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Email Content: Poultry Industry News, Comments and more by Simon M. Shane

The Administration’s Misdirected War on Intensive Livestock Production


The initiatives directed against intensive livestock production focusing on the chicken segment of the poultry industry were evident during the Obama Administration.  Secretary of Agriculture, Tom Vilsack, together with then Attorney General Eric Holder, arranged a series of staged regional listening sessions to create a groundswell for regulations to shift the balance of interaction between contractors and integrators.  In the event, although regulations were framed, their implementation was cancelled by the intervening Republican Administration.


With every prospect of a change in Administration, a two-pronged attack on protein production has been intensified jointly by the Department of Agriculture and the Department of Justice. Secretary of the USDA, Tom Vilsack, citing the July 2021 Presidential Executive Order on Promoting Competition, has issued a rule under the Packers and Stockyards Act to force intended transparency and ‘fairness’. Notwithstanding the absence of evidence to the contrary the policy of the Department appears to be to shackle integrators with onerous reporting requirements and overt intervention into the basis of contract relationships between integrators and growers.


The intended rule will retroactively amend as many as 25,000 grower contracts according to the National Chicken Council.  The requirement that contracts should specify minimum annual placements and stocking densities will prevent integrators from responding to market pressures.  The intended final rule will impose additional costs that will ultimately be borne by a wide range of stakeholders including shareholders and consumers.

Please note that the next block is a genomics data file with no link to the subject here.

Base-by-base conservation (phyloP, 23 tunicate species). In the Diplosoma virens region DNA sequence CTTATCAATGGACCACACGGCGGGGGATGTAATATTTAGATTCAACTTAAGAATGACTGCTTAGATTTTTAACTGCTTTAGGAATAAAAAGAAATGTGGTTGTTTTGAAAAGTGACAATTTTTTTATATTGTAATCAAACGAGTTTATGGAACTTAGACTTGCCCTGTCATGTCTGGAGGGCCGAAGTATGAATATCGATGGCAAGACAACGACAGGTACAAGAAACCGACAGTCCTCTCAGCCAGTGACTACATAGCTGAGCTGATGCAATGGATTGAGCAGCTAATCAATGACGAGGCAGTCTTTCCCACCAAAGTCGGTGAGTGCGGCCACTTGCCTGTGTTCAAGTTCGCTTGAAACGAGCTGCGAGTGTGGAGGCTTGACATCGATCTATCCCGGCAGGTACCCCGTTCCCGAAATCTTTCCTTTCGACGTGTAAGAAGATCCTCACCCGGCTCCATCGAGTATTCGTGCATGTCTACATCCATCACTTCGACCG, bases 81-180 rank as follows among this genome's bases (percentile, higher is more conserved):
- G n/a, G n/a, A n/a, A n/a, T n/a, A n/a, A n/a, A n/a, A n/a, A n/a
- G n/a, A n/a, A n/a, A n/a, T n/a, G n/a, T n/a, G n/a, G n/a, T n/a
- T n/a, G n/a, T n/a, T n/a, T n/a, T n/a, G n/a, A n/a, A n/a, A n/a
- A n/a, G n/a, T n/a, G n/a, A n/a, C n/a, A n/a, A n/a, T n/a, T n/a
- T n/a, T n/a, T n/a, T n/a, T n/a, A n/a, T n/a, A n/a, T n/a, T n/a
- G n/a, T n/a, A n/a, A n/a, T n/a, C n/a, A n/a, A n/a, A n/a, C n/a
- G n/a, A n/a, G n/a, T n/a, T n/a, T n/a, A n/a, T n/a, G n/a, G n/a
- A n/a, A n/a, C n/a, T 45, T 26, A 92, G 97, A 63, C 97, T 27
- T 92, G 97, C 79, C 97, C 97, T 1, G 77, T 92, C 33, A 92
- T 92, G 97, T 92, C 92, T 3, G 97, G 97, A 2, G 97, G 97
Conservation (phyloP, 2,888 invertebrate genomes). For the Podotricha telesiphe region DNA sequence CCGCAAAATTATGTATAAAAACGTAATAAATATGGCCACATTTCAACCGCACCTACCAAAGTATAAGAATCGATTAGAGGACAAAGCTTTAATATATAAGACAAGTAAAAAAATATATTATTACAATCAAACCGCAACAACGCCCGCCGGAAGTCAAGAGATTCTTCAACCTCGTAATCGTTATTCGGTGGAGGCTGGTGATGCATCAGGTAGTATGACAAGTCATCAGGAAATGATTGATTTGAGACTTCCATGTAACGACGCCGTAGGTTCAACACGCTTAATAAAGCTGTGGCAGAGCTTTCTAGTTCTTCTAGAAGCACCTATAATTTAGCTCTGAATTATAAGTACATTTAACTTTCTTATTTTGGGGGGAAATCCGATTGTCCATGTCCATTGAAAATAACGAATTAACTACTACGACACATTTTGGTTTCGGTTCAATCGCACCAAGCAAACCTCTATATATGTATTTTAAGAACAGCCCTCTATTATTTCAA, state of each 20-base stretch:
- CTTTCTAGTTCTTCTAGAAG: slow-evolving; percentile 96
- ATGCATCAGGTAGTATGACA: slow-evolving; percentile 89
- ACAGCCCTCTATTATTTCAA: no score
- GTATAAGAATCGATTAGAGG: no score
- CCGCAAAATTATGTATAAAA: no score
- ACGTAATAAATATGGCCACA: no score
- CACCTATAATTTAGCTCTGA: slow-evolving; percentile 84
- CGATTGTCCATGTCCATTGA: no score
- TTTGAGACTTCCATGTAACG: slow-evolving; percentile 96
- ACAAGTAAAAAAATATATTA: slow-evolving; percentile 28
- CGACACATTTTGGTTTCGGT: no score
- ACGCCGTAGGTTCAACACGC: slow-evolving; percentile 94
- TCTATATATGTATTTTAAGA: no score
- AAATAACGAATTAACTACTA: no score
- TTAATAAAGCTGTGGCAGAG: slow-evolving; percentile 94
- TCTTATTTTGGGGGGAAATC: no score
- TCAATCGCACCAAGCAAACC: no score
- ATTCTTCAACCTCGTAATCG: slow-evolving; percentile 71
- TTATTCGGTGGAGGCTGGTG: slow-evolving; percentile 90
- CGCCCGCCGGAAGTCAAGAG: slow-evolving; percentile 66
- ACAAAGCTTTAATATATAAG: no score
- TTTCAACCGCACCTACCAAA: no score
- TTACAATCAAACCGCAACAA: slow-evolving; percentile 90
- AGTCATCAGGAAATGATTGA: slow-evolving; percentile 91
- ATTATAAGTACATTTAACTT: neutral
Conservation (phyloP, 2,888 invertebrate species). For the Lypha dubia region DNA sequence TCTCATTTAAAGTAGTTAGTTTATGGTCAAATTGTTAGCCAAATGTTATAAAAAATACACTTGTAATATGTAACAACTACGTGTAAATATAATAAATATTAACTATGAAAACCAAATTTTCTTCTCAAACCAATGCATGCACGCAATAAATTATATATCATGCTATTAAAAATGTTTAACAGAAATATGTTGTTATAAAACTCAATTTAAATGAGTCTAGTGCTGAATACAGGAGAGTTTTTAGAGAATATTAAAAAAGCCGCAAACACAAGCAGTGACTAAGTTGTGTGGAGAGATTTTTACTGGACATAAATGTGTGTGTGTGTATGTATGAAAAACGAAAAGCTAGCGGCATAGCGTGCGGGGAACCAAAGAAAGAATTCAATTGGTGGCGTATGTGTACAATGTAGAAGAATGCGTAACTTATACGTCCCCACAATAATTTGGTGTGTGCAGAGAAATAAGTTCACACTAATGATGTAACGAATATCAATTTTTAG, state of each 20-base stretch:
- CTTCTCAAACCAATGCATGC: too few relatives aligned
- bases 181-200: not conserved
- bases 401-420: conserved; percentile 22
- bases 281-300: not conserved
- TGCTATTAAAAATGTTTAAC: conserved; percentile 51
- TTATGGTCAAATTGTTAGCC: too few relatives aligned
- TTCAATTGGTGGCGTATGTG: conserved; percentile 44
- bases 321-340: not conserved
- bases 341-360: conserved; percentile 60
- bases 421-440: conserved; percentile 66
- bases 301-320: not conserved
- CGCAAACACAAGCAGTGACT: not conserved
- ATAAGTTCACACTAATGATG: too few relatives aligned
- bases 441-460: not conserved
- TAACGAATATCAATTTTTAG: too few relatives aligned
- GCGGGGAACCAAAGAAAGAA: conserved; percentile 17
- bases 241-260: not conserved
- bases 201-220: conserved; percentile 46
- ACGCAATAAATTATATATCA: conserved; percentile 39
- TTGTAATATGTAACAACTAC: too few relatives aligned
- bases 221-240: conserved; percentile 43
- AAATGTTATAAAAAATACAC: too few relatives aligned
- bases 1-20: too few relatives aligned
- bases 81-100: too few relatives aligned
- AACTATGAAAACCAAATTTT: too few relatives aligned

Andy Green, a Senior USDA Advisor responsible for “fair and competitive markets”, stated “It is high time that poultry growers get the benefit of robust transparency-upfront and ongoing-to clean up the broiler chicken market of deceptive practices.”  He added, “This Poultry Transparency Rule lays down a powerful marker that the USDA stands on the side of marketing integrity and fairness for farmers.” The USDA will appoint a Chief Competition Officer working within Agricultural Marketing Services to implement policy, establish priorities and support enforcement of the Packers and Stockyards Act in collaboration with states Attorneys General.


Mike Brown, President of the National Chicken Council, responded to the “Poultry Transparency Rule” that he characterized as “specifically designed to chum the water for lawsuits”.  He further stated, “This is the latest example of Bidenomics pushing increased regulations, red tape and costs onto businesses causing record inflation and input costs and threatening food security and potentially raising grocery bills even further for Americans.”